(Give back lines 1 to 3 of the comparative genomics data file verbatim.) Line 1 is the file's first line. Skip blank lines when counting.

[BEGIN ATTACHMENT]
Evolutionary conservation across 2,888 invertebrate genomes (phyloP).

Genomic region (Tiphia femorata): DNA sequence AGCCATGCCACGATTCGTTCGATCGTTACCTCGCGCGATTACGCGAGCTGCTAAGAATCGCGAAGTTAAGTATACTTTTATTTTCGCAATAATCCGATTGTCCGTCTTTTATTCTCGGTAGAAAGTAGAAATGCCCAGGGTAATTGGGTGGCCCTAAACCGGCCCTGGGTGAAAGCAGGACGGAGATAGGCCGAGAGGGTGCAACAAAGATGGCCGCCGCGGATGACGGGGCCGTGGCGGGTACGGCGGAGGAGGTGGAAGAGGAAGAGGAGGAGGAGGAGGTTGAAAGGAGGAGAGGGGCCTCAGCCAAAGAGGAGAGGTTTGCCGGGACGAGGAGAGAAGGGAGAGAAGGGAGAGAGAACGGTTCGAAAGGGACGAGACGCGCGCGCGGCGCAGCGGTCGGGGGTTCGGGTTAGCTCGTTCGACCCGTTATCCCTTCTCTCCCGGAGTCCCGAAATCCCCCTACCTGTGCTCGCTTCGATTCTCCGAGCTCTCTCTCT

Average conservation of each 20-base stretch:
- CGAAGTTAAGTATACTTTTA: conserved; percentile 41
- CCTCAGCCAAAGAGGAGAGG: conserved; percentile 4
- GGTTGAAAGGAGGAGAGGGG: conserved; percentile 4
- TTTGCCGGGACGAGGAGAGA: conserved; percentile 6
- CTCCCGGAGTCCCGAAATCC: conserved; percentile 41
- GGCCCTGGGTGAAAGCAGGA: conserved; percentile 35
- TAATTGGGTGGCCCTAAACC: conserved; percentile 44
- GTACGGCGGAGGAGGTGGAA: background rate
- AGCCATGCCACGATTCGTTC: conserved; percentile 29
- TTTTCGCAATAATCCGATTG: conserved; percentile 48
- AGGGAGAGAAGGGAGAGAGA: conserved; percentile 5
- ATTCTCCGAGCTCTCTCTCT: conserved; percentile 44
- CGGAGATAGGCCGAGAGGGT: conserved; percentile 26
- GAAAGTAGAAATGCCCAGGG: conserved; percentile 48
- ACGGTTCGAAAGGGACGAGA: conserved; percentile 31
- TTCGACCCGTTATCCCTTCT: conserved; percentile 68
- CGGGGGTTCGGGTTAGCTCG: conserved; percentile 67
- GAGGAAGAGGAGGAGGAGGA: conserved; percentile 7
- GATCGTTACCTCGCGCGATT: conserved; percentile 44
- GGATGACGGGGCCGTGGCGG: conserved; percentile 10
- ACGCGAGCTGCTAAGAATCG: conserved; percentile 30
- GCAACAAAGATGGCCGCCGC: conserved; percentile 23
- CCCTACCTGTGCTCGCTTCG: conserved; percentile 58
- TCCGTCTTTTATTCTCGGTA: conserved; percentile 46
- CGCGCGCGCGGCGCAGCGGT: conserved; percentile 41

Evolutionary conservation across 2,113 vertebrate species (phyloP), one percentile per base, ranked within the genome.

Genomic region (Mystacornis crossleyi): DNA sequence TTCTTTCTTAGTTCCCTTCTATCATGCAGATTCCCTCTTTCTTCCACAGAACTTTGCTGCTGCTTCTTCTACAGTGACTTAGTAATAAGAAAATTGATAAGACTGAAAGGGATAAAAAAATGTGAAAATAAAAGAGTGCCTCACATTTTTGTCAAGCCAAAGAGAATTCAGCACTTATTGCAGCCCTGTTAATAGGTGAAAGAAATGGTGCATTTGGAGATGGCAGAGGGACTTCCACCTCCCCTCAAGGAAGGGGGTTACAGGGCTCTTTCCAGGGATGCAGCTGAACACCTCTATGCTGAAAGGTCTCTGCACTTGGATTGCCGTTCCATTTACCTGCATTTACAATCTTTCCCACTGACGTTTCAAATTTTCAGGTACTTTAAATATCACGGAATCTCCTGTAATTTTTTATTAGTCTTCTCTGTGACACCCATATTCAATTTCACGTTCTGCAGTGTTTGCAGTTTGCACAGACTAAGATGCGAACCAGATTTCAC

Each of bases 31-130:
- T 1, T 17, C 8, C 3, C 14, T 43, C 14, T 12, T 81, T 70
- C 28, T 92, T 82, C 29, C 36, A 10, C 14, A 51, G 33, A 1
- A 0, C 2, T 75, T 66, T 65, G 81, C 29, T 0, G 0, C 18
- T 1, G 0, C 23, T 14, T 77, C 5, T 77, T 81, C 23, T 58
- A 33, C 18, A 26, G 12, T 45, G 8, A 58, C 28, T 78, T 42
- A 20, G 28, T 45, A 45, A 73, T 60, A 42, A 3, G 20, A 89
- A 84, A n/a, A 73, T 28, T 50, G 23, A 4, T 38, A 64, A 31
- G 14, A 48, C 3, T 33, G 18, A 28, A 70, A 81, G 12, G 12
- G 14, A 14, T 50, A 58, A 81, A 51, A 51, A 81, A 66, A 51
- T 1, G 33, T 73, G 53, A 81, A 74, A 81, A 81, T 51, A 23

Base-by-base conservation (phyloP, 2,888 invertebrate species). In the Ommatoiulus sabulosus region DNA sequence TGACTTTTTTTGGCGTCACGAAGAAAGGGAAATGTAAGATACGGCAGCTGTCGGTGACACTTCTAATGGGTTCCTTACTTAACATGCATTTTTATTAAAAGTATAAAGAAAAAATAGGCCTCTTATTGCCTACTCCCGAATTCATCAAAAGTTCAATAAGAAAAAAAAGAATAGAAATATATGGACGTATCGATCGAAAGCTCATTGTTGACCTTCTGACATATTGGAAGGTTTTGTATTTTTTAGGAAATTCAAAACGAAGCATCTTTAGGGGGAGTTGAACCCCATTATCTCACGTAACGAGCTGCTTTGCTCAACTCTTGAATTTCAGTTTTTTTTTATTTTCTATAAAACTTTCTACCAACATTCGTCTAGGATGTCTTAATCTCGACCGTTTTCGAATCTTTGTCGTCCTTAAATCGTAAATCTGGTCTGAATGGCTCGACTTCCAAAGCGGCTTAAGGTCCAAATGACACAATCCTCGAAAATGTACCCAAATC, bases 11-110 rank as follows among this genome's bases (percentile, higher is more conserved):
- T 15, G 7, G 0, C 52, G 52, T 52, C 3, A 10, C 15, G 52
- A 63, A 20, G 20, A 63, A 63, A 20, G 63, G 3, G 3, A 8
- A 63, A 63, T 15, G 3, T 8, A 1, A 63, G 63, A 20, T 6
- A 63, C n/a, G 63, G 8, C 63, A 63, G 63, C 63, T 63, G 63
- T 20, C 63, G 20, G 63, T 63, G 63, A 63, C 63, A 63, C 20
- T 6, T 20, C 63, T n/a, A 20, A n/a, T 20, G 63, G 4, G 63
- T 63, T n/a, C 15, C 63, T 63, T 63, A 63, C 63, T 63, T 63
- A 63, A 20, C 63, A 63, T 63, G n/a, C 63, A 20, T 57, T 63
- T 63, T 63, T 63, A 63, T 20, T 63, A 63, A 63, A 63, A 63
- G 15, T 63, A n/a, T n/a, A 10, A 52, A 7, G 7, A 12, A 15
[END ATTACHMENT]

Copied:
Evolutionary conservation across 2,888 invertebrate genomes (phyloP).

Genomic region (Tiphia femorata): DNA sequence AGCCATGCCACGATTCGTTCGATCGTTACCTCGCGCGATTACGCGAGCTGCTAAGAATCGCGAAGTTAAGTATACTTTTATTTTCGCAATAATCCGATTGTCCGTCTTTTATTCTCGGTAGAAAGTAGAAATGCCCAGGGTAATTGGGTGGCCCTAAACCGGCCCTGGGTGAAAGCAGGACGGAGATAGGCCGAGAGGGTGCAACAAAGATGGCCGCCGCGGATGACGGGGCCGTGGCGGGTACGGCGGAGGAGGTGGAAGAGGAAGAGGAGGAGGAGGAGGTTGAAAGGAGGAGAGGGGCCTCAGCCAAAGAGGAGAGGTTTGCCGGGACGAGGAGAGAAGGGAGAGAAGGGAGAGAGAACGGTTCGAAAGGGACGAGACGCGCGCGCGGCGCAGCGGTCGGGGGTTCGGGTTAGCTCGTTCGACCCGTTATCCCTTCTCTCCCGGAGTCCCGAAATCCCCCTACCTGTGCTCGCTTCGATTCTCCGAGCTCTCTCTCT

Average conservation of each 20-base stretch: